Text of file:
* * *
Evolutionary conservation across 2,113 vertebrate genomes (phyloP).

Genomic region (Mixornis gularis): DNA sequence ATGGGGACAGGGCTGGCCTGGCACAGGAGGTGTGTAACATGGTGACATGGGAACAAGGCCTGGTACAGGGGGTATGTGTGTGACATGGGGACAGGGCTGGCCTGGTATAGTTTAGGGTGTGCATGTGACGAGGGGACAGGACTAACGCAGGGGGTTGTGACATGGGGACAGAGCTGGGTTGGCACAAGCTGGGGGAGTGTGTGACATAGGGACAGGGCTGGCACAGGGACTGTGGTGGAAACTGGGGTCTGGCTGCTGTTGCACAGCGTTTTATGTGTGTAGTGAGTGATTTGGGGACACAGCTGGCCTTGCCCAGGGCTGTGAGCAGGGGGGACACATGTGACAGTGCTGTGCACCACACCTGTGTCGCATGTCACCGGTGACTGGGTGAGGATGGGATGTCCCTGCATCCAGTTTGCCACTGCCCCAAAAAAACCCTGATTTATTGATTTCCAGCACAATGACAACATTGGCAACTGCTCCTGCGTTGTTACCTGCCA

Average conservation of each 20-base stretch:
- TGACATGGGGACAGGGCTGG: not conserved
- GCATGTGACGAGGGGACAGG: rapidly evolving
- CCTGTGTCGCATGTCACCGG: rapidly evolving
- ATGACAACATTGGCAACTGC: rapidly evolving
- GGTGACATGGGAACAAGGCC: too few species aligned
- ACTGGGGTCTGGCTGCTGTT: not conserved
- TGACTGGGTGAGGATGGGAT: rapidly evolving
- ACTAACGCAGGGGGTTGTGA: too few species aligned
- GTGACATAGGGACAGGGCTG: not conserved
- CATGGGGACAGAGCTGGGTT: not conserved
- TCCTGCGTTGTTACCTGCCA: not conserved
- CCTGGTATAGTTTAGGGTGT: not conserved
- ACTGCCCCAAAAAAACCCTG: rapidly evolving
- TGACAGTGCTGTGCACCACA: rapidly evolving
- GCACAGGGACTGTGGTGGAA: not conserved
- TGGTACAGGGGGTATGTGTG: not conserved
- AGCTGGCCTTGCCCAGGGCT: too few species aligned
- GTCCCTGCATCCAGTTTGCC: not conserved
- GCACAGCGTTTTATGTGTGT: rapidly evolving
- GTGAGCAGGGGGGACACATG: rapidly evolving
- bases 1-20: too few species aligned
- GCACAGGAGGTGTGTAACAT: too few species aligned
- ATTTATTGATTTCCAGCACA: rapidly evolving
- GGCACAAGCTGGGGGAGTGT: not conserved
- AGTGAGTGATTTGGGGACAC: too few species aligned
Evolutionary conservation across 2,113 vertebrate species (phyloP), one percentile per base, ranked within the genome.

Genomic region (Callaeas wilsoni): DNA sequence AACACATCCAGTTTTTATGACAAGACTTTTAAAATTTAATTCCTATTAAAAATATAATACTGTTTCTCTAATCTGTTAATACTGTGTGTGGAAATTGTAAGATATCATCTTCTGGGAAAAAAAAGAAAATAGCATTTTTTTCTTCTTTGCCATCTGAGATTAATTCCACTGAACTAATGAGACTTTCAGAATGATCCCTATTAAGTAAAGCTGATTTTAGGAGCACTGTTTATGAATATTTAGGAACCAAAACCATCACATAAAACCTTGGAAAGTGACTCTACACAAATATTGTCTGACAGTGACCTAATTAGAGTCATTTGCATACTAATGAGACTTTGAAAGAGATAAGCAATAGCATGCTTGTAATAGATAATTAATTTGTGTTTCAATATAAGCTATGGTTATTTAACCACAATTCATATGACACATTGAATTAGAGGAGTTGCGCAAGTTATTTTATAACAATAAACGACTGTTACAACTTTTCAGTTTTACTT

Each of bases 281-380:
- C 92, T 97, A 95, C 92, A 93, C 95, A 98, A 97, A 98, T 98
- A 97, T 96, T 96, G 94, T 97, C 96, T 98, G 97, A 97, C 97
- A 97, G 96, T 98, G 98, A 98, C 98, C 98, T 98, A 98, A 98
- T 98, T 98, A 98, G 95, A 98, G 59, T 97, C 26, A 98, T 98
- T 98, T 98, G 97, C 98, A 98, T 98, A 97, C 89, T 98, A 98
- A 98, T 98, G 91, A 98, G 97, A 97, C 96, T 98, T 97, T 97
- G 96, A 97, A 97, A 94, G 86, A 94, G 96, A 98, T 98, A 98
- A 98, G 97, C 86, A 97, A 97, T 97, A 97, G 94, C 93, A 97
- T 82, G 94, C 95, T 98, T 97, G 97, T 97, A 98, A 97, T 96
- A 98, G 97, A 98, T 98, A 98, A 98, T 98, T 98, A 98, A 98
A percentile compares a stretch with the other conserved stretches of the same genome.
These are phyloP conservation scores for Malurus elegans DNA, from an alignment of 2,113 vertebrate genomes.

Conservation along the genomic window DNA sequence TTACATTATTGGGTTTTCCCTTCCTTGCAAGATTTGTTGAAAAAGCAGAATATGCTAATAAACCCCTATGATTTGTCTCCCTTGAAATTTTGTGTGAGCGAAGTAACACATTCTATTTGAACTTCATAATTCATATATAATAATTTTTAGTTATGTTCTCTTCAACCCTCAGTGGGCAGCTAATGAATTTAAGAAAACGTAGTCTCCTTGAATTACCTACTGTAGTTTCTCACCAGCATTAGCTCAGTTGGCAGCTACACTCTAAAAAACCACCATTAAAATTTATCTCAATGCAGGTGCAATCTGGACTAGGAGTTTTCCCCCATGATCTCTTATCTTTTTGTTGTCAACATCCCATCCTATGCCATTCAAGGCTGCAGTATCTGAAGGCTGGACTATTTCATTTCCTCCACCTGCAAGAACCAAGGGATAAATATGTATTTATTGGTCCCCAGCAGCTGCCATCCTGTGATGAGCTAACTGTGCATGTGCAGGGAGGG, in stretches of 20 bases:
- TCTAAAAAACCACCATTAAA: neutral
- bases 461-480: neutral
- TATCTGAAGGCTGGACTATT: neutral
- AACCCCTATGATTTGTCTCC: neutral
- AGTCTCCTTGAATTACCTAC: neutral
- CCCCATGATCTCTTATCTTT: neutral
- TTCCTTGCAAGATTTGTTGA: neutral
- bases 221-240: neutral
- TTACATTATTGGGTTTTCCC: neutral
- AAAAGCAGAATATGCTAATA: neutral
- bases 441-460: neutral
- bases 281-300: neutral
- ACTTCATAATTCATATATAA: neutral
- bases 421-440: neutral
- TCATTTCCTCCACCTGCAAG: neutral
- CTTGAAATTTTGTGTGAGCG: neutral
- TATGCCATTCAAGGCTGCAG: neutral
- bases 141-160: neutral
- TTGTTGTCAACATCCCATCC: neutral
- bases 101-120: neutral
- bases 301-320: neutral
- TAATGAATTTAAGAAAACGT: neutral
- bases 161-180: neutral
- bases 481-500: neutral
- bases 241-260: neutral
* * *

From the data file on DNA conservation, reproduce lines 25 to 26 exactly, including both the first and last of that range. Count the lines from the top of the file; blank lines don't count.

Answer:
- GCACAGGAGGTGTGTAACAT: too few species aligned
- ATTTATTGATTTCCAGCACA: rapidly evolving